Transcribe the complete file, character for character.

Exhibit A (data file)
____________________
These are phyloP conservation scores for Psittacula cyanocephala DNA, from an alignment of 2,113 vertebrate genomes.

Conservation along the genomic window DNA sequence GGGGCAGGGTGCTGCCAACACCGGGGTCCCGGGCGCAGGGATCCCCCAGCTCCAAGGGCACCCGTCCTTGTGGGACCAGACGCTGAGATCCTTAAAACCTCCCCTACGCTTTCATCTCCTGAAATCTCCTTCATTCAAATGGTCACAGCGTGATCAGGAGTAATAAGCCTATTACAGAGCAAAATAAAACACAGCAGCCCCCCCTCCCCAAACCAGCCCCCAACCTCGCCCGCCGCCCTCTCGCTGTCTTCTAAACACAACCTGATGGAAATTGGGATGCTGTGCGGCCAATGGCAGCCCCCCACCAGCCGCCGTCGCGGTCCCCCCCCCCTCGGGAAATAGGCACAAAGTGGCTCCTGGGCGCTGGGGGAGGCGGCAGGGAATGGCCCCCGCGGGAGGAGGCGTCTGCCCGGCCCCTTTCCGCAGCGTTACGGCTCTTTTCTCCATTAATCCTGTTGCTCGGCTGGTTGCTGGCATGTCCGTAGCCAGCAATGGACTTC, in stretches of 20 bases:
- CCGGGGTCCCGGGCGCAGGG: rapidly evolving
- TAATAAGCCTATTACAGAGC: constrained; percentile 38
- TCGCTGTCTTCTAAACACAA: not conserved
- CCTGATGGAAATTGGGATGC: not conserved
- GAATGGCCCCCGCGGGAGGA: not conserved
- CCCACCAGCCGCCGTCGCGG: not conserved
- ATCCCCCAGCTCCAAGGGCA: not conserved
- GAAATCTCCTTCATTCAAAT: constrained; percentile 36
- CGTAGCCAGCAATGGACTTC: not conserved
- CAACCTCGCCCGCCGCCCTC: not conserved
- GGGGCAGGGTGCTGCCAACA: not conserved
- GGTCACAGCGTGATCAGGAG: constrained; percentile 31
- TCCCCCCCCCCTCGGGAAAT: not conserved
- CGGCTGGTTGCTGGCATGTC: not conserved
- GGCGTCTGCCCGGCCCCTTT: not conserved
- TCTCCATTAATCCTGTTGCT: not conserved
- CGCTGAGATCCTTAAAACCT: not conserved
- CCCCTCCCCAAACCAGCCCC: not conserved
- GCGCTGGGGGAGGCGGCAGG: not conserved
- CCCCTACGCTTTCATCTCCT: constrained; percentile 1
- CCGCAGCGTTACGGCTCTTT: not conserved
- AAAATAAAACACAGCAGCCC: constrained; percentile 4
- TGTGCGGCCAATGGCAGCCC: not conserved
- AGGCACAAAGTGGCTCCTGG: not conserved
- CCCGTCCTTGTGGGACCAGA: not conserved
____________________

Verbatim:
These are phyloP conservation scores for Psittacula cyanocephala DNA, from an alignment of 2,113 vertebrate genomes.

Conservation along the genomic window DNA sequence GGGGCAGGGTGCTGCCAACACCGGGGTCCCGGGCGCAGGGATCCCCCAGCTCCAAGGGCACCCGTCCTTGTGGGACCAGACGCTGAGATCCTTAAAACCTCCCCTACGCTTTCATCTCCTGAAATCTCCTTCATTCAAATGGTCACAGCGTGATCAGGAGTAATAAGCCTATTACAGAGCAAAATAAAACACAGCAGCCCCCCCTCCCCAAACCAGCCCCCAACCTCGCCCGCCGCCCTCTCGCTGTCTTCTAAACACAACCTGATGGAAATTGGGATGCTGTGCGGCCAATGGCAGCCCCCCACCAGCCGCCGTCGCGGTCCCCCCCCCCTCGGGAAATAGGCACAAAGTGGCTCCTGGGCGCTGGGGGAGGCGGCAGGGAATGGCCCCCGCGGGAGGAGGCGTCTGCCCGGCCCCTTTCCGCAGCGTTACGGCTCTTTTCTCCATTAATCCTGTTGCTCGGCTGGTTGCTGGCATGTCCGTAGCCAGCAATGGACTTC, in stretches of 20 bases:
- CCGGGGTCCCGGGCGCAGGG: rapidly evolving
- TAATAAGCCTATTACAGAGC: constrained; percentile 38
- TCGCTGTCTTCTAAACACAA: not conserved
- CCTGATGGAAATTGGGATGC: not conserved
- GAATGGCCCCCGCGGGAGGA: not conserved
- CCCACCAGCCGCCGTCGCGG: not conserved
- ATCCCCCAGCTCCAAGGGCA: not conserved
- GAAATCTCCTTCATTCAAAT: constrained; percentile 36
- CGTAGCCAGCAATGGACTTC: not conserved
- CAACCTCGCCCGCCGCCCTC: not conserved
- GGGGCAGGGTGCTGCCAACA: not conserved
- GGTCACAGCGTGATCAGGAG: constrained; percentile 31
- TCCCCCCCCCCTCGGGAAAT: not conserved
- CGGCTGGTTGCTGGCATGTC: not conserved
- GGCGTCTGCCCGGCCCCTTT: not conserved
- TCTCCATTAATCCTGTTGCT: not conserved
- CGCTGAGATCCTTAAAACCT: not conserved
- CCCCTCCCCAAACCAGCCCC: not conserved
- GCGCTGGGGGAGGCGGCAGG: not conserved
- CCCCTACGCTTTCATCTCCT: constrained; percentile 1
- CCGCAGCGTTACGGCTCTTT: not conserved
- AAAATAAAACACAGCAGCCC: constrained; percentile 4
- TGTGCGGCCAATGGCAGCCC: not conserved
- AGGCACAAAGTGGCTCCTGG: not conserved
- CCCGTCCTTGTGGGACCAGA: not conserved